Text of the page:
"Here's the deal," states Jenny Rae Armstrong in her post about E. L. James's publishing phenomenon. "Women you know are reading this stuff. Women in yourchurchare reading this stuff. They’re just not talking about it. They’re ashamed, and flying under the radar to avoid detection.
"Also. Yourdaughtersare reading this stuff. Or their friends are at least telling them about it. Bella Swan was bad enough--do you really want your babies to grow up wishing they could be just like Anastasia Steele?"
Jenny's written a very important post here, asking some questions that badly needed to be asked. Though I took issue in the comments section with some of her remarks of classic literature (had to uphold the Unwritten Code of the English Major, after all), I think she's exactly on point with her interpretation of this particular series. After all, there may be several ways to interpret "Beauty and the Beast," but there are distressingly few ways to interpret a novel whose heroine "willingly and excitedly agrees to spanking, whipping and gagging."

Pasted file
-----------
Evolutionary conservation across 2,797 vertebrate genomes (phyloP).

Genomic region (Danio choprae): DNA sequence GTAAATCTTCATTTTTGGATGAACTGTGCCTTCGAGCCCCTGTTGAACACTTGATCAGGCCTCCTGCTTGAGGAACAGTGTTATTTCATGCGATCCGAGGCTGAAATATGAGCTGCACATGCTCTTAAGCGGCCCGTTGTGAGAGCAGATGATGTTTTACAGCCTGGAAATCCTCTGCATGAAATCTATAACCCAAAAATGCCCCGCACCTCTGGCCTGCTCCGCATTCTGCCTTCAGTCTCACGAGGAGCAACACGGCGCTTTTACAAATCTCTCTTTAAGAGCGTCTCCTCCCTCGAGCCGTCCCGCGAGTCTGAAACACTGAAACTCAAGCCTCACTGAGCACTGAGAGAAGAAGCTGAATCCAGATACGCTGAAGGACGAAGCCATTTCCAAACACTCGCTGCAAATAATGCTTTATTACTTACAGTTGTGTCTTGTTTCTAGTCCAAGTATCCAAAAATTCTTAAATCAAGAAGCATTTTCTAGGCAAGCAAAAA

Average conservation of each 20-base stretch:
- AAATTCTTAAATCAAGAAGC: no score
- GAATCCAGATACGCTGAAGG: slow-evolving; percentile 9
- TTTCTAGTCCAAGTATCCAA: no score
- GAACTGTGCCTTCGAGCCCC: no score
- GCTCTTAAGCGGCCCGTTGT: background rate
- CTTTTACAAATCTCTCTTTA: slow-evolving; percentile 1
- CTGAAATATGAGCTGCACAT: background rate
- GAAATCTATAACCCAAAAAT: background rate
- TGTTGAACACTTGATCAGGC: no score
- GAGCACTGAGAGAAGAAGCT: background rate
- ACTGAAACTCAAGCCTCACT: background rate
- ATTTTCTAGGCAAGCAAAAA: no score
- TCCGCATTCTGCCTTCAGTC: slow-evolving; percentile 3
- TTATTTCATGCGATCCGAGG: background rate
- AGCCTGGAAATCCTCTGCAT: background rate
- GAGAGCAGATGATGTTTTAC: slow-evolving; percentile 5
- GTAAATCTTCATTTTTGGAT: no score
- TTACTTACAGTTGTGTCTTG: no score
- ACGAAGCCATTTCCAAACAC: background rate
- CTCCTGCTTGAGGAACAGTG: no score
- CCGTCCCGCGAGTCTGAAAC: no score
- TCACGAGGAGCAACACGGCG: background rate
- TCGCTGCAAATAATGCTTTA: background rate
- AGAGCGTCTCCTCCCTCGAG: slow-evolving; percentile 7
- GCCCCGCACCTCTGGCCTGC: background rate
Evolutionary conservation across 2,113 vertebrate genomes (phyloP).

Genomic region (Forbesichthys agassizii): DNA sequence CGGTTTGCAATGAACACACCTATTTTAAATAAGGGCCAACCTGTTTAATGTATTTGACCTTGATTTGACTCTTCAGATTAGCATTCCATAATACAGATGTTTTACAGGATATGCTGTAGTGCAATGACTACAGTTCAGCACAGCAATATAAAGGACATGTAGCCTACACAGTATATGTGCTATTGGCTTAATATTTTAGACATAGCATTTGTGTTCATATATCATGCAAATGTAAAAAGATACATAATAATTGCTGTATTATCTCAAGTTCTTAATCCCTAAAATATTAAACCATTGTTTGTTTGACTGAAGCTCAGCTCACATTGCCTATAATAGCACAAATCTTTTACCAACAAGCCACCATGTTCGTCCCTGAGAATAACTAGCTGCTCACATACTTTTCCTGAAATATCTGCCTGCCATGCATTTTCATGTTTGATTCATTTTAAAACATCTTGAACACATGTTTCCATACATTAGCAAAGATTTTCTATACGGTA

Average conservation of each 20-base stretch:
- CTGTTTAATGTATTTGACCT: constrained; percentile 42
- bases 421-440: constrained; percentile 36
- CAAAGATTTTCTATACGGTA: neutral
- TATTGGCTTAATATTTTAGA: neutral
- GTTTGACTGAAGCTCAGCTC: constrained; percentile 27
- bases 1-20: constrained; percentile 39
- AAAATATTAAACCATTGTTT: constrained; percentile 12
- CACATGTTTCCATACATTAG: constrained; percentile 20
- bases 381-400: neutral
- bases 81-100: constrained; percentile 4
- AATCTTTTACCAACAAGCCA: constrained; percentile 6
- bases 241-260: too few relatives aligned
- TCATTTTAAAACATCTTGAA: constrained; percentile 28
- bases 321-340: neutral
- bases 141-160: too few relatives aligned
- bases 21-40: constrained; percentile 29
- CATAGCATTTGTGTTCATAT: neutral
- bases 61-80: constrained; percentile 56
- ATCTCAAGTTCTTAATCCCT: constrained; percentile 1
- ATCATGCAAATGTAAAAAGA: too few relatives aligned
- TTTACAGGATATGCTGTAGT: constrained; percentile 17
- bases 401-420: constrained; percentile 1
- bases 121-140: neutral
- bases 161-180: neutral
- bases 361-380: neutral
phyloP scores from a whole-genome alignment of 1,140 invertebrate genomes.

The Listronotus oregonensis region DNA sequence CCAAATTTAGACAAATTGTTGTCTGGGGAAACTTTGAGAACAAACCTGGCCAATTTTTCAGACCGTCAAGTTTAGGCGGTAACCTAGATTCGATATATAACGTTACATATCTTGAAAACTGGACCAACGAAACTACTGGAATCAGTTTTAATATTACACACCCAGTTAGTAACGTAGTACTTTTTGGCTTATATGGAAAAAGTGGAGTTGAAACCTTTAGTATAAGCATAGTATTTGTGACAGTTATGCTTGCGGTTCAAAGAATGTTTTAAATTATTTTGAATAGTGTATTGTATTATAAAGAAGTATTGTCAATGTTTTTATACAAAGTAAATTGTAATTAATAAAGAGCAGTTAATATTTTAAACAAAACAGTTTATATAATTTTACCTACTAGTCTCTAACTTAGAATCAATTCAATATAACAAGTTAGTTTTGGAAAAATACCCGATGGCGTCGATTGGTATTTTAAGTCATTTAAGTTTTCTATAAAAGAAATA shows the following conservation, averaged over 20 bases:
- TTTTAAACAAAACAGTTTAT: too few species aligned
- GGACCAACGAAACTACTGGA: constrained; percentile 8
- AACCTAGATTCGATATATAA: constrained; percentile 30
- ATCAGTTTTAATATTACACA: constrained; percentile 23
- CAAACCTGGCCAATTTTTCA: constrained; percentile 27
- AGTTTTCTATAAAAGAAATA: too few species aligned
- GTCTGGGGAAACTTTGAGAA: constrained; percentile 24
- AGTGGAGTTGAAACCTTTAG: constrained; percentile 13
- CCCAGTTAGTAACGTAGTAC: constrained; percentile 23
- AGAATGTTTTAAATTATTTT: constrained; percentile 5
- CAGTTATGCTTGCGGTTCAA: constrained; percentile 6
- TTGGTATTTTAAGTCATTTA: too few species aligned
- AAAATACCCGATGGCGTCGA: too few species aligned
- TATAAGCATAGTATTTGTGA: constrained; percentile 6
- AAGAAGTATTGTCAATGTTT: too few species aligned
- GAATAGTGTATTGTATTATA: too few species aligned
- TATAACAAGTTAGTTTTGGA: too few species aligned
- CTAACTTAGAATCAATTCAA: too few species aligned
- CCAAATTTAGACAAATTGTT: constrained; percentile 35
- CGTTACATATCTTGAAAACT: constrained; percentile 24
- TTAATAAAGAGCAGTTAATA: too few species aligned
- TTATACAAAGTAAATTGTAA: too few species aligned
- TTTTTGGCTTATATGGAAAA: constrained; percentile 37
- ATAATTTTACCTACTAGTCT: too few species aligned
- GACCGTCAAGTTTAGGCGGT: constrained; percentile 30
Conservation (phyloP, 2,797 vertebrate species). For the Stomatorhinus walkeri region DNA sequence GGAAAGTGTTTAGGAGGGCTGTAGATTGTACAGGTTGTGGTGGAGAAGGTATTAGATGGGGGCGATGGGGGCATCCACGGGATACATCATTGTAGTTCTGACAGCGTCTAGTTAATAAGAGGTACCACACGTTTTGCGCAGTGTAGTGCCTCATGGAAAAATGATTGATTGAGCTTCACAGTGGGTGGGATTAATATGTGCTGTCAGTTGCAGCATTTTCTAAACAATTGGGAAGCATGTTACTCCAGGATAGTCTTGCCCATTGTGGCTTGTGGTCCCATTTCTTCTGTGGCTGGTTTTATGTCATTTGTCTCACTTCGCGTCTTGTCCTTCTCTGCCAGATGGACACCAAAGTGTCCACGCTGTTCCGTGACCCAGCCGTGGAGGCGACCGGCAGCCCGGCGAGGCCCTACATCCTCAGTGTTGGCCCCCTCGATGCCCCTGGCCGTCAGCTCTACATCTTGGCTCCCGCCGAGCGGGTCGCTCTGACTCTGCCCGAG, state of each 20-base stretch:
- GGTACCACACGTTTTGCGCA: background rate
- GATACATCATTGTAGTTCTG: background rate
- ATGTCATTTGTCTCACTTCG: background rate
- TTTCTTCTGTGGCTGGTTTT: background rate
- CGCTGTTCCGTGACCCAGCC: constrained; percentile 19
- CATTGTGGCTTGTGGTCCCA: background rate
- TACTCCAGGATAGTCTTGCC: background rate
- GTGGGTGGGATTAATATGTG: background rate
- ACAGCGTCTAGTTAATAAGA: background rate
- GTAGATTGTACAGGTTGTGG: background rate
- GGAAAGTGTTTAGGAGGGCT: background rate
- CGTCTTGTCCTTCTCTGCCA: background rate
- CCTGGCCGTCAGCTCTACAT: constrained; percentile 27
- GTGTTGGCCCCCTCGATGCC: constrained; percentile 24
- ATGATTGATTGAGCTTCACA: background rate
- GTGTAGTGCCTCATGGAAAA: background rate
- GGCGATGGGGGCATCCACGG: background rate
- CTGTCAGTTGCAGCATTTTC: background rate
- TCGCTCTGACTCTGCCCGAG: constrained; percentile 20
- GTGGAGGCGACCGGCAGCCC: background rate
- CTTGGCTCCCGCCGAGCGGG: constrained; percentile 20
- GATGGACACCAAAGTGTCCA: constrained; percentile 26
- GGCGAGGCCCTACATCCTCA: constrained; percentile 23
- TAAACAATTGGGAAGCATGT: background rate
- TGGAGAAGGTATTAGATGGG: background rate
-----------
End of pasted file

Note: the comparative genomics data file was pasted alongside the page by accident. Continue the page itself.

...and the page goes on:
Jenny's treatment of the books and what they signify is pretty frank, but as she convincingly argues, when "the three best-selling books in the nation right now are about a 21-year-old girl who has sold herself into sexual subjugation," frankness is exactly what we need.